Monday, July 22, 2013

What's After the Transitional Village?

Two routes with two organizations ready to implement them.

In order for a homeless camp to progress to a sanctioned village, it will almost certainly need to be defined as transitional, meaning residents are staying there temporarily until they can find a more permanent living situation.  This is especially true if it is to be hosted on public land.  But where are they to transition to?

The way I see it, there are two primary means for someone to transition out: a secured source of income or a relationship with a land owner.  I'll tackle the latter first.

Relocating a micro-housing unit from the transitional village to the backyard of a private residence can be an ideal solution. The transitional village model emphasizes collaboration between the unhoused and the housed, which can lead to relationships where this type of agreement can come to fruition.  In addition to providing someone a more permanent living situation, this would also increase the density of our single-family neighborhoods, promoting a more village-like environment.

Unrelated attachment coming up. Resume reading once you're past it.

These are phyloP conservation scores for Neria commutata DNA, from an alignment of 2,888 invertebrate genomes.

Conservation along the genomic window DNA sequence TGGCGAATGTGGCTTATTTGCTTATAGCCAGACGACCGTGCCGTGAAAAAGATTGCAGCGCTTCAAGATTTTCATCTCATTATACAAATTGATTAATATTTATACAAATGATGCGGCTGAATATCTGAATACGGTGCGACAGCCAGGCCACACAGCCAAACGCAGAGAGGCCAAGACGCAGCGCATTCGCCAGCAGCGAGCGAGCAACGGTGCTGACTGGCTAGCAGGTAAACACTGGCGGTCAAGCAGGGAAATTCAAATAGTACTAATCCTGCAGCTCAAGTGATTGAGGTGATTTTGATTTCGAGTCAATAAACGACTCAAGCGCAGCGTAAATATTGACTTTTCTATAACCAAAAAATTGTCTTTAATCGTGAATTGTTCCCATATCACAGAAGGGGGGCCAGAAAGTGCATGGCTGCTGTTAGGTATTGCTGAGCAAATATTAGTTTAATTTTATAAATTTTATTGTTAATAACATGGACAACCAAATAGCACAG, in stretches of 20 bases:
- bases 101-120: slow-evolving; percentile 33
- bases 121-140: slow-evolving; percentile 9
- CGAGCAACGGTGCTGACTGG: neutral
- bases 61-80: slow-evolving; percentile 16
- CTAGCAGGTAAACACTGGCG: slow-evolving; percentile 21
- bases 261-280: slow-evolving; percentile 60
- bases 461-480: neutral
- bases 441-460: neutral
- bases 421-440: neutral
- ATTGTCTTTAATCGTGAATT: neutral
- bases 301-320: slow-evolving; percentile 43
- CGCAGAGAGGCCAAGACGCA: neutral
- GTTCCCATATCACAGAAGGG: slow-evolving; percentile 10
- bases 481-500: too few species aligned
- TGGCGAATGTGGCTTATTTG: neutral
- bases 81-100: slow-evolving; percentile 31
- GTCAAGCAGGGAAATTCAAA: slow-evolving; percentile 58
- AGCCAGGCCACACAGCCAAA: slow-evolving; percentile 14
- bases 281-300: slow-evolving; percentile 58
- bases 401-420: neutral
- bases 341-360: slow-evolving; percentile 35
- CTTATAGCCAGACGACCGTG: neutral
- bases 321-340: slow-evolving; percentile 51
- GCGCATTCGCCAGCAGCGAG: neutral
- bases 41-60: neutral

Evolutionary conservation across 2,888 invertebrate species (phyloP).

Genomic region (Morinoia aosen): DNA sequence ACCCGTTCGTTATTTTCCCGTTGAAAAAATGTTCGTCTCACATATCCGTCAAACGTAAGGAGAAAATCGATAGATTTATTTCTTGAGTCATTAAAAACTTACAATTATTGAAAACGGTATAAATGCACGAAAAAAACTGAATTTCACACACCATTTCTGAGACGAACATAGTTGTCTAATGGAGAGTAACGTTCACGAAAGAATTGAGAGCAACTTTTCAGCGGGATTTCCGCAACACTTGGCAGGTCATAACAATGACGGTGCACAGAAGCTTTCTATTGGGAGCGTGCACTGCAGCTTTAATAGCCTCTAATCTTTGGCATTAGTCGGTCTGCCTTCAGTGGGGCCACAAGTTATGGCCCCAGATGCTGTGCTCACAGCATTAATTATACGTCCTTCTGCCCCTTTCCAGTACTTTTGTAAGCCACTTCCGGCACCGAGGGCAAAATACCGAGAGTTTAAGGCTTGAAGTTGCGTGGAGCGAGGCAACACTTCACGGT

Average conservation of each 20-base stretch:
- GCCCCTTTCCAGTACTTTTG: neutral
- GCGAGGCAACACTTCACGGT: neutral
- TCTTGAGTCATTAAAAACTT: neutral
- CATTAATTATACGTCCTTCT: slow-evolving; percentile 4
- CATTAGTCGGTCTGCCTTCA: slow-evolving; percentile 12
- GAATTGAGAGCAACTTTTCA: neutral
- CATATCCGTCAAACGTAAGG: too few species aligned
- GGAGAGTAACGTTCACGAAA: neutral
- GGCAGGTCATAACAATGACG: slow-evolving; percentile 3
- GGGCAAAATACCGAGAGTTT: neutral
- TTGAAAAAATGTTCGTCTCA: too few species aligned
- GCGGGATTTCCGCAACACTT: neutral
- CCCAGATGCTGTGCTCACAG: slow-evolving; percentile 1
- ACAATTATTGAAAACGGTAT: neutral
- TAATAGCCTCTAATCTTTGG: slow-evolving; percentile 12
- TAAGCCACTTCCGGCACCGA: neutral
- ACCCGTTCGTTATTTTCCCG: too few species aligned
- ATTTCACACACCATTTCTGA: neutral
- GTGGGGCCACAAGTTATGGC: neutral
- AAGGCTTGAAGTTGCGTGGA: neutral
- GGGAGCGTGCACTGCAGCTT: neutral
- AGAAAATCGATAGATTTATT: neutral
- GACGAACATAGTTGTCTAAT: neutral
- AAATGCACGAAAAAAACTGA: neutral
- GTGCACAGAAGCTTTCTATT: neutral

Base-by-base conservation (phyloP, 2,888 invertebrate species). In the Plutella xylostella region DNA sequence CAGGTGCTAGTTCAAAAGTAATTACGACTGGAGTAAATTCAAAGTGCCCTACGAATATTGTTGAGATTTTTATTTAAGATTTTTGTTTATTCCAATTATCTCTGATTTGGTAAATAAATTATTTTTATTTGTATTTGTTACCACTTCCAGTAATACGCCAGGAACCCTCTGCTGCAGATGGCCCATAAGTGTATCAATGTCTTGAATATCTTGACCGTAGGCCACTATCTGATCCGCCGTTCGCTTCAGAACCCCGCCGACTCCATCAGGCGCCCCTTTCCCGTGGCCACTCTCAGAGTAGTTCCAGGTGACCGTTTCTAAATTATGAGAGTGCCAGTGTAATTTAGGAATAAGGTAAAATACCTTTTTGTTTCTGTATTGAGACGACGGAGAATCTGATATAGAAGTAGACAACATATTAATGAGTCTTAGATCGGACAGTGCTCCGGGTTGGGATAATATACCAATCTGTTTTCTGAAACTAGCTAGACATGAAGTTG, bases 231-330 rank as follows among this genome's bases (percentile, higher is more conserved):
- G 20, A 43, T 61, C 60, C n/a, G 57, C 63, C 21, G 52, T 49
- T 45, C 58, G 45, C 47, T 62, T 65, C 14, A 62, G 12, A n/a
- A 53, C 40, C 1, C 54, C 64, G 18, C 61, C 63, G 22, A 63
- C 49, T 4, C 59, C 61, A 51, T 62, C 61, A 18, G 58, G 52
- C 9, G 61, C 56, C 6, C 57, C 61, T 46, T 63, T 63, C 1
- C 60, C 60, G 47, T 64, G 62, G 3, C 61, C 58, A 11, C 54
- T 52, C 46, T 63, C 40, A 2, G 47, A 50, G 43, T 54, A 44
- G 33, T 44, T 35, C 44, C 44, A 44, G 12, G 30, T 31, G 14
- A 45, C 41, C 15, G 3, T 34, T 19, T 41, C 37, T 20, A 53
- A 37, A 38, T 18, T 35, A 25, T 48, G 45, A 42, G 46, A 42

Backyard Bungalows is a design-build firm developing structures with this in mind.  The micro-housing they are designing for Opportunity Village is very compact (60-80 sq. ft.) and composed of modular 4'x8' panels that are interchangeable.  With a more stable site, more panels can easily be added to make a larger, more comfortable living space.
A 180 sq. ft. bungalow designed and built by
 Backyard Bungalows

It's unrealistic, though, to think everyone is going to run into that sweet of a deal.  Consequently, I believe we must make this type of housing more readily available - through the creation of affordable villages.  This would be an alternative take on affordable housing similar to how the transitional village is an alternative take on transitional housing.

Once it becomes financially feasible, a resident could relocate their home, earned through sweat equity, to a more permanent village setting where they would pay a modest rent.  Again, the transitional village model improves conditions by encouraging relationships that can lead to local jobs that would make this progression possible.

Since this would be the next step away from homelessness, it would likely offer more stable community with a higher quality of life standard.  Structures could even be upgraded to more elaborate tiny houses, or "second settlers," and the old structures could cycle back to the transitional village.

The Village Collaborative is a new initiative with the intent of planning and designing this type of housing opportunity.  By rethinking our standard of living in a more human-scaled perspective, we can create homes and communities that are more attainable and fulfilling. 

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